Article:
We only had the Astra that night and had to ask Al to slow down so the cars behind would backlight whichever actor we were shooting inside the car. This meant infuriating the drivers behind, as you try to get their headlights exactly where you want them. But the beauty of filmmaking is that sense of achievement when everything falls into line.

I also remember wanting that sense of melancholia, so I’d get the cast very drunk the night before the big days loaded with emotion and they’d be a gaggle of blubbing wrecks all day. An unfortunate side effect was that I’d often be the same, and every time they’d do something brilliant I’d choke up as well!


You’ve spoken previously about how difficult it can be to move on from a debut film; how have you found the process of getting this film to an audience?

It’s been tricky with this one. In the mind of most distributors a genre film has a built in audience, but a drama with a group of actors who aren’t massive in terms of name or status is a tough sell.

We managed to get distribution in the US, but there weren’t many options in the UK. After looking into options, the producer Justin Hayles suggested we look into self-distribution. In the mind of many filmmakers this can feel like a defeat, but the alternative was that the film sits on a shelf unseen.

It’s already quite out of date in terms of technology. We shot Magpie on the Canon 7D at a time when most people had only just started to embrace the camera legitimately. So we look a bit antiquated compared with the slew of excellent films shot on Alexa or REDs these days.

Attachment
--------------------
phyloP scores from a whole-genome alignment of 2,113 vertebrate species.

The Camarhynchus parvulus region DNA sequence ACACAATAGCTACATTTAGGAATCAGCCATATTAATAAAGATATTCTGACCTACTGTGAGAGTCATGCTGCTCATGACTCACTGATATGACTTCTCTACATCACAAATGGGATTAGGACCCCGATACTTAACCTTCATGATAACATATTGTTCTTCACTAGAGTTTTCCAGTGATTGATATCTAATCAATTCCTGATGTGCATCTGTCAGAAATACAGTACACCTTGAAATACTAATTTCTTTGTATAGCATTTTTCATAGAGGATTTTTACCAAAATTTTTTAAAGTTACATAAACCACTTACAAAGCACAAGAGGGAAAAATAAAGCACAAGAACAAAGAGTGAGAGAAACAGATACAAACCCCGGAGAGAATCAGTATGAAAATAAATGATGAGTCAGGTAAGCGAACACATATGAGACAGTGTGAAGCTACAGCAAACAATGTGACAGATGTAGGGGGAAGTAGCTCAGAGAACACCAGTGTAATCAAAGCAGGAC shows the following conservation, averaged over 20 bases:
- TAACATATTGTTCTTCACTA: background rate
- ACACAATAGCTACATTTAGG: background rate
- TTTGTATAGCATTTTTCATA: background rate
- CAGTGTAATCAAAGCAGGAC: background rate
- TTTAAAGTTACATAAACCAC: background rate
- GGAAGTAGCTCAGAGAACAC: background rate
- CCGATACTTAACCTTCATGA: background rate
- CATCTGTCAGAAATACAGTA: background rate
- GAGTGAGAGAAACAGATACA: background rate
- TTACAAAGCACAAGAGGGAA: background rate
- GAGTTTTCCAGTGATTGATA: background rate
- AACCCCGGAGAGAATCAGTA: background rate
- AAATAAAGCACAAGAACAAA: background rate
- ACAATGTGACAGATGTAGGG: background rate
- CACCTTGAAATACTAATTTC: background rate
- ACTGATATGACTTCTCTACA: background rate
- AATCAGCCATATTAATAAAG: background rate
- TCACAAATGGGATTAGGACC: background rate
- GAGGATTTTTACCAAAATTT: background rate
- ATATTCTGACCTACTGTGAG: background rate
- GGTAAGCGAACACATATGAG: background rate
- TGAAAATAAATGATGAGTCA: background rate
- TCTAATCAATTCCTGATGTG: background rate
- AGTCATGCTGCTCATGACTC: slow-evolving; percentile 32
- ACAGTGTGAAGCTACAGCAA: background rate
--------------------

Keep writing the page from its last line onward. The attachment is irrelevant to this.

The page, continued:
We figured it was best to take care of distribution ourselves so we have. It’s our first crack at this sort of thing. A lot of film maker friends are letting us test the water and report back any issues. So far it’s kinda liberating and exciting!

Do you think VOD is a platform that should be explored and appreciated by more filmmakers, as the theatrical marketplace becomes more crowded and challenging?

Absolutely! I think the one beast that independent filmmakers really need to tame is that of distribution. Taking charge of your own project and finding an audience is sometimes best in the hands of the filmmakers; they understand the audience they want to reach and know how to take advantage of social media to draw some attention. What Amazon are offering as a platform is pretty special. If you have Amazon Prime the film is viewable to subscribers. Anyone else can rent or buy a digital download.

What are you working on next?

I have a lot of irons in the fire at the moment. I find that I’m always developing something for television, but also writing a few scripts that I’d like to shoot soon. I’m co-producing a Horror Anthology with producer Karl Hall, who I enjoyed working with on Dom and Jo Brunt’s new film. We’re hoping to start shooting that next year, and I’ll be directing a segment about a little girl who discovers a monster in her basement. I can’t wait to get started on that!

Watch Magpie on Amazon Prime